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dc.contributor.authorSochos, Antigonos
dc.date.accessioned2020-08-17T12:06:48Z
dc.date.available2020-08-17T12:06:48Z
dc.date.issued2015-12-31
dc.identifier.citationSochos A (2015) 'Incoherence in the Iraq War narrative and the concept of collective attachment', The Journal of psychohistory, 42 (4), pp.262-279.en_US
dc.identifier.issn0145-3378
dc.identifier.urihttp://hdl.handle.net/10547/624430
dc.description.abstractAs a major function of ideological and institutional frameworks is to provide security to the social group, by constructing ideologies and socio-political institutions, social groups also construct their objects of collective attachment. When social debates are conducted openly and freely, they are informed by secure collective attachment representations leading to effective and group-protecting action. When they are conducted in the context of social domination they are informed by insecure collective attachment representations, leading to ineffective and group-compromising action. The decision to invade Iraq in 2003 seems to have been informed by insecure collective attachment representations defining an incoherent social narrative and an ineffective protective strategy.en_US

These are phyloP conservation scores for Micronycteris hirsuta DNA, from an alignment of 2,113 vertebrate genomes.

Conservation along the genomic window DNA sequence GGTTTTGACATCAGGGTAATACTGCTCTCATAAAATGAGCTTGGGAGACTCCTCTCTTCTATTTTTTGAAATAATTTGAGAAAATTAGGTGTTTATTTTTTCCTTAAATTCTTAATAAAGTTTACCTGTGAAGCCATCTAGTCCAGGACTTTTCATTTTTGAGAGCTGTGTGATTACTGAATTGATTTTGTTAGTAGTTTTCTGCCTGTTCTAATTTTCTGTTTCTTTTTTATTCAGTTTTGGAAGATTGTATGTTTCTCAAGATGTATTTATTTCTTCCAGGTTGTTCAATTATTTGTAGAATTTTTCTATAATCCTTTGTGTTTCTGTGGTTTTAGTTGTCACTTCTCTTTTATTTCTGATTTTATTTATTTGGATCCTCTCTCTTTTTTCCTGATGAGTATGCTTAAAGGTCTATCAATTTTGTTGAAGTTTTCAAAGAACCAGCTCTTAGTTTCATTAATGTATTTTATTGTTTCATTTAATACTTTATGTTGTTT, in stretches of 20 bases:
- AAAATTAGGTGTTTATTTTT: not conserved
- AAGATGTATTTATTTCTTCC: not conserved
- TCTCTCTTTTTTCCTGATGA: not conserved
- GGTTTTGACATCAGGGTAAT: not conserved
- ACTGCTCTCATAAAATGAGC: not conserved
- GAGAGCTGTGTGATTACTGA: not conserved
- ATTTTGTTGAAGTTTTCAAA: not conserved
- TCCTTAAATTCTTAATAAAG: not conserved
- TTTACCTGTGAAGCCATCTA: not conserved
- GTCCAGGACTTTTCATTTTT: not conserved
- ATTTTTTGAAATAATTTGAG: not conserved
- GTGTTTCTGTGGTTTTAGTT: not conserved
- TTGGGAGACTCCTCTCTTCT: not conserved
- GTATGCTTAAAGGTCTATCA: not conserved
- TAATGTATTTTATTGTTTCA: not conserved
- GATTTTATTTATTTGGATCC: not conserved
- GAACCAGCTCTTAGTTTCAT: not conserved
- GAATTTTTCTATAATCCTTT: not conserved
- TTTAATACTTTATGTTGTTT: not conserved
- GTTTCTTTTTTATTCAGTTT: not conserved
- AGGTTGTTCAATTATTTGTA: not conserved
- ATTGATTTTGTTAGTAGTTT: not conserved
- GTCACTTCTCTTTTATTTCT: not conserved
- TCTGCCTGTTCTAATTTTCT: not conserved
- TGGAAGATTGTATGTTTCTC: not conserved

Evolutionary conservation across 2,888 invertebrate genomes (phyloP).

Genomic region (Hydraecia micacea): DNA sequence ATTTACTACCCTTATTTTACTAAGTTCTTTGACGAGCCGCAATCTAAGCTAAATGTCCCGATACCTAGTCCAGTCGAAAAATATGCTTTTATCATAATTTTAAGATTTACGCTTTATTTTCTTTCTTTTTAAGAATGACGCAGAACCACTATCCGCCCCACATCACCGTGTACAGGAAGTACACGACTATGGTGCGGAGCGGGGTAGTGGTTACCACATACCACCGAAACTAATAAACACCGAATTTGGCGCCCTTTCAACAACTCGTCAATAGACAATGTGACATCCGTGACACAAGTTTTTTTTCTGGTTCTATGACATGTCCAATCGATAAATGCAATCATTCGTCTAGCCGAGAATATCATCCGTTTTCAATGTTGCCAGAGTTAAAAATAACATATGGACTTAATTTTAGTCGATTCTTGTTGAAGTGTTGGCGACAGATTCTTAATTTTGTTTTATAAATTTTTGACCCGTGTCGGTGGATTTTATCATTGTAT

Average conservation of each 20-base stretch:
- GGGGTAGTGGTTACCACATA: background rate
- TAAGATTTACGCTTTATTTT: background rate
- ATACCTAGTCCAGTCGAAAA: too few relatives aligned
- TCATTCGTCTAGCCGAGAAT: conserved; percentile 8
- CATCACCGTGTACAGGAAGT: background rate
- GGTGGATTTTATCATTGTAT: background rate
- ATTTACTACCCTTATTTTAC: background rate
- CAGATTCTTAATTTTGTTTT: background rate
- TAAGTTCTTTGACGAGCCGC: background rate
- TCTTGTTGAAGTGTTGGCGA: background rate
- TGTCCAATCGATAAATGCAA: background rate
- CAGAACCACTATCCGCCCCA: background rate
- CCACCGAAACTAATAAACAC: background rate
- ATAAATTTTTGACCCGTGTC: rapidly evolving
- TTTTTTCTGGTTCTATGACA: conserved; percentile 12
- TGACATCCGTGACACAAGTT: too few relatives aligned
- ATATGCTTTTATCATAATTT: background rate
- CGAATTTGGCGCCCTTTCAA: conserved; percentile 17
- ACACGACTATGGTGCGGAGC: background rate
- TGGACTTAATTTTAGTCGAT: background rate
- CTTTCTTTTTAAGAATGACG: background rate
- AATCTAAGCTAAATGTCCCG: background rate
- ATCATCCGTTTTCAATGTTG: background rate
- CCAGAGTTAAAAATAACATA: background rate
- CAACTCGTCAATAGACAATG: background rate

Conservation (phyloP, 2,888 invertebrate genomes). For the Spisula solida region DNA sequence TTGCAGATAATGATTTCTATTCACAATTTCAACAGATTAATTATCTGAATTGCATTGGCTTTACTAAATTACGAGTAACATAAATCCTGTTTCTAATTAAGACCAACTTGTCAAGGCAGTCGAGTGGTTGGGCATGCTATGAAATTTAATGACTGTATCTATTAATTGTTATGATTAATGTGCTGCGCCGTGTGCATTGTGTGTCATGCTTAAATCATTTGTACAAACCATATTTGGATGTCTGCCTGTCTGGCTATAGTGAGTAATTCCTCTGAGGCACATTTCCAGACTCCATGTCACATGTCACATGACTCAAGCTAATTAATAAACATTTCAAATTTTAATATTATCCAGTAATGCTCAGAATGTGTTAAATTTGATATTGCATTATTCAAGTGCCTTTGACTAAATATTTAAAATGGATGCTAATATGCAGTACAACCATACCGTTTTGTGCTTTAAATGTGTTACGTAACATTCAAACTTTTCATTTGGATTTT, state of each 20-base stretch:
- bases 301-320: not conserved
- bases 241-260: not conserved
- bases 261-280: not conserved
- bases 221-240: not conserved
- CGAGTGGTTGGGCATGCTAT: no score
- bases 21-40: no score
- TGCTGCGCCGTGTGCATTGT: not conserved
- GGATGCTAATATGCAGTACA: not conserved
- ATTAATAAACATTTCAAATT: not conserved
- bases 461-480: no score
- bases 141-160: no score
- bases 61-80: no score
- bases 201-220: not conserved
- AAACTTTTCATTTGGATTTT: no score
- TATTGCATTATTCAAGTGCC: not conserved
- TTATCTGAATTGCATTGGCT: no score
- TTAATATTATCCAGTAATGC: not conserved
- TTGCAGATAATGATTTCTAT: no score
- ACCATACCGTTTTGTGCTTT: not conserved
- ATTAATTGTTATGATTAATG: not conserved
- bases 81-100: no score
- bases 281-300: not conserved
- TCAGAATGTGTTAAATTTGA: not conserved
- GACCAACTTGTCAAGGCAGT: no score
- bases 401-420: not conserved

dc.language.isoenen_US
dc.publisherAssociation for Psychohistoryen_US
dc.subjectIraq Waren_US
dc.titleIncoherence in the Iraq War narrative and the concept of collective attachmenten_US
dc.typeArticleen_US
dc.identifier.journalThe Journal of psychohistoryen_US
dc.date.updated2020-08-17T12:05:58Z
dc.description.noteprint only


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